Teachers Association backs public forums on elected board

Several weeks ago, The Wicomico County Education Association testified against House Bill 1040 and Senate Bill 730 in Annapolis, which proposes to submit to referendum a proposal for conversion to a hybrid board of education, from our currently appointed one.

Through this column, I hope to clear up some confusion on our position in the public’s mind.

Local boards of education are supposed to be autonomous entities.They are held accountable by the students, parents, and community that they serve for meeting the educational needs of the students.

The primary way in which local school boards meet the needs of their students is by advocating for adequate resources and funding through its annual budget request to the county government.

WCEA feels under this hybrid proposal, that includes two appointments by the County Executive with approval by the council, the ability of the board to independently develop a budget request proposal that fully reflects the needs of the students would be undermined and unduly influenced by the ability of the executive and council to influence that request through its appointments.

Further, this bill provides that the County Executive and council could also appoint in the case of a vacancy on the board. This could completely erode the board’s autonomy by potentially allowing the Executive and council to appoint a majority of the members of the board.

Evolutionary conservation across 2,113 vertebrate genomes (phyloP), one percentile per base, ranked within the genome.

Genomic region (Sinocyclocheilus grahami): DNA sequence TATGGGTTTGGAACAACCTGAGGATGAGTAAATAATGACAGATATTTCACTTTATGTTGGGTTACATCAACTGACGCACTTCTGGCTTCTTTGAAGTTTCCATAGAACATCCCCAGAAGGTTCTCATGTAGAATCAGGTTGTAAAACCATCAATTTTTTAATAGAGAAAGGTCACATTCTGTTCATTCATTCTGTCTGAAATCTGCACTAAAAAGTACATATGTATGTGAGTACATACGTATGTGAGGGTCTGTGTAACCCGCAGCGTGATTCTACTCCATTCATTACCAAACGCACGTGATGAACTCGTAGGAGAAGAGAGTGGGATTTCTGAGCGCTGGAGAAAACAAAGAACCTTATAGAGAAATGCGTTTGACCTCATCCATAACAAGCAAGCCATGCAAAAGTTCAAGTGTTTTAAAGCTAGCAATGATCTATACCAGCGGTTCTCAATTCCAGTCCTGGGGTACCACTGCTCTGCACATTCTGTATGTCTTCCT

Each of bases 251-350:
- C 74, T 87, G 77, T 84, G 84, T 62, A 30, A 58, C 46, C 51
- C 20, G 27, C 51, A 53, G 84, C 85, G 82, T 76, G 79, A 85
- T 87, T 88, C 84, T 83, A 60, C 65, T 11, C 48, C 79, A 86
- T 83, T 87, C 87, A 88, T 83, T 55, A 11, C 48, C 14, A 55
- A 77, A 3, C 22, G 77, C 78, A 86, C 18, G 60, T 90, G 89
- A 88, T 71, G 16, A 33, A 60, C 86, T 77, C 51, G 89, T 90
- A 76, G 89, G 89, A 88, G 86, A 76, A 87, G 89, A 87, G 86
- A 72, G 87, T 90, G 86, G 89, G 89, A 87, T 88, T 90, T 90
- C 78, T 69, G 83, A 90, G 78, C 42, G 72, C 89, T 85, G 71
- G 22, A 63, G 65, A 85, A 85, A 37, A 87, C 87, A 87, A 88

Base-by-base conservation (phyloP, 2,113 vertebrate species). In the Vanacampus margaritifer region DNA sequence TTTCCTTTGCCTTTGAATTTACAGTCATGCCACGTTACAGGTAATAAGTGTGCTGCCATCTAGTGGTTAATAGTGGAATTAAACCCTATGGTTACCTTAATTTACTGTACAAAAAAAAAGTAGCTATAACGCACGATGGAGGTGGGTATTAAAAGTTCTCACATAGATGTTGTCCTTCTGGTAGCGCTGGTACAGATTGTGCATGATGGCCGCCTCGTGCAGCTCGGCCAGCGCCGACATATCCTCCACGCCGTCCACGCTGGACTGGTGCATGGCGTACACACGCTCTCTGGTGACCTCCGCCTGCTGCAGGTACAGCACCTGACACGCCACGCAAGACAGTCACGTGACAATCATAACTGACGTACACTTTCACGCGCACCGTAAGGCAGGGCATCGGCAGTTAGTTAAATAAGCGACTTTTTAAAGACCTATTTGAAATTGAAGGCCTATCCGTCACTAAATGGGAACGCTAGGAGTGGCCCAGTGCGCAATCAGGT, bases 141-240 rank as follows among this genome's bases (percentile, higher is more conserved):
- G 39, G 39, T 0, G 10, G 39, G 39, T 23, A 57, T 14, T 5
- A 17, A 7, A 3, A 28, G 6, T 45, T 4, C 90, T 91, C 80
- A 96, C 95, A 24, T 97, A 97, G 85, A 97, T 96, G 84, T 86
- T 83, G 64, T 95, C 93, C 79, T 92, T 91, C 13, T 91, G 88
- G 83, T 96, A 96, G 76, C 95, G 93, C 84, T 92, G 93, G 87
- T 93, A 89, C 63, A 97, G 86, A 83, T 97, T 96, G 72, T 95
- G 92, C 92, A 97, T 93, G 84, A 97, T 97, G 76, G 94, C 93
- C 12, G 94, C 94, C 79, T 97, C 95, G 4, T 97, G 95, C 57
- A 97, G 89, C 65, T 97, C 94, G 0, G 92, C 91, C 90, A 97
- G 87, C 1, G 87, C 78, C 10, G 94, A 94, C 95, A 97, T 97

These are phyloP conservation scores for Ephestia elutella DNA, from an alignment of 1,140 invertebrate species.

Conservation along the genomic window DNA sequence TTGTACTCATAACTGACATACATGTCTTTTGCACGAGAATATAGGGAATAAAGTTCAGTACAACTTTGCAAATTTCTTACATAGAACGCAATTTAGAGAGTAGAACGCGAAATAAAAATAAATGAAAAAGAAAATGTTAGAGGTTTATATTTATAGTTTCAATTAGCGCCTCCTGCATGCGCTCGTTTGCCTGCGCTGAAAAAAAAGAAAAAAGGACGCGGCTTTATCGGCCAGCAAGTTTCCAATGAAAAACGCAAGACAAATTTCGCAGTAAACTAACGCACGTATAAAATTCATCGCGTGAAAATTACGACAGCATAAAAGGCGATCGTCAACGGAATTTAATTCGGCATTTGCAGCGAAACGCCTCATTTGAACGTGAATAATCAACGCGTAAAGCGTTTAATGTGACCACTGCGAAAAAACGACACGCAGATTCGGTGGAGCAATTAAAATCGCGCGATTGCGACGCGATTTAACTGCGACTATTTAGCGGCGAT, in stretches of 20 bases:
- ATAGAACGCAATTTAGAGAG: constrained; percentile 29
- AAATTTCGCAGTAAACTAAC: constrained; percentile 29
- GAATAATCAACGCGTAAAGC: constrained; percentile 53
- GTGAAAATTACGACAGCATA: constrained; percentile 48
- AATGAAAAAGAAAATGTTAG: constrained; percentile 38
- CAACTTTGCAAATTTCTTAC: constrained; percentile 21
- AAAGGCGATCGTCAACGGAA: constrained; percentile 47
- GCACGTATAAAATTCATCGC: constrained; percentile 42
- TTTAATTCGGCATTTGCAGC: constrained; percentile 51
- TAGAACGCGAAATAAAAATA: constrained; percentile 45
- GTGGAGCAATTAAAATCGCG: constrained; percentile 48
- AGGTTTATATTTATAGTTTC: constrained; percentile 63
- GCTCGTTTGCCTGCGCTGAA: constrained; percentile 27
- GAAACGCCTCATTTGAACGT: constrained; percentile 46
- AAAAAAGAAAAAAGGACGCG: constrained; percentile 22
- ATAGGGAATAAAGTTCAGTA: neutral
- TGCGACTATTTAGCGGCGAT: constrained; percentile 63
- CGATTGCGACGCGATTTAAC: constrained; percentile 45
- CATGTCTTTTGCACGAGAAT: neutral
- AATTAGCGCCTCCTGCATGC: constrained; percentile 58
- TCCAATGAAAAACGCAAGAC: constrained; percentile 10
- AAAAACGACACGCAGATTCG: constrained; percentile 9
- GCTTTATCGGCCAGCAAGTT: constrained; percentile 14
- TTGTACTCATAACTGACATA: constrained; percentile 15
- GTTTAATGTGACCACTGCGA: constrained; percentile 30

WCEA had an even greater concern about the process by which this issue was presented.  It appears that there was very limited opportunity for a thorough vetting process by the community.

The issue was presented at one “hearing” that was not widely attended by the community. At the beginning of this meeting, the council members stated that they felt they had sufficiently taken the temperature of the community, and that the bill had already been presented to the county legislative delegation for introduction.

In addition, WCEA feels strongly that all school boards should and must reflect the diversity of our community and student population. Changing the process by which our school board is selected must not jeopardize the diversity of its members.

Therefore, we strongly believe that there has not been sufficient opportunity for discussion on this issue by the broader community.

Since the next election is not for two years, there would be plenty of time to properly engage the community and vet this issue in a transparent and inclusive process and introduce a bill in next year’s session in time for the election the following year.

With that said, WCEA has presented to the Wicomico County Council a proposal to help facilitate a discussion to engage the community in a proper dialogue on this issue putting all options on the table and building consensus from there.

WCEA foresees that this would entail convening a smaller workgroup that would consist of all segments of the community, with the final step being to hold public forums.

After community input and discussion, a bill that reflects the community’s wishes or allows the voters to select between several options could be introduced.

In our view, this is what true democracy looks like.

Government for the people, and more importantly, by the people.

Gary Hammer is the WCEA President.

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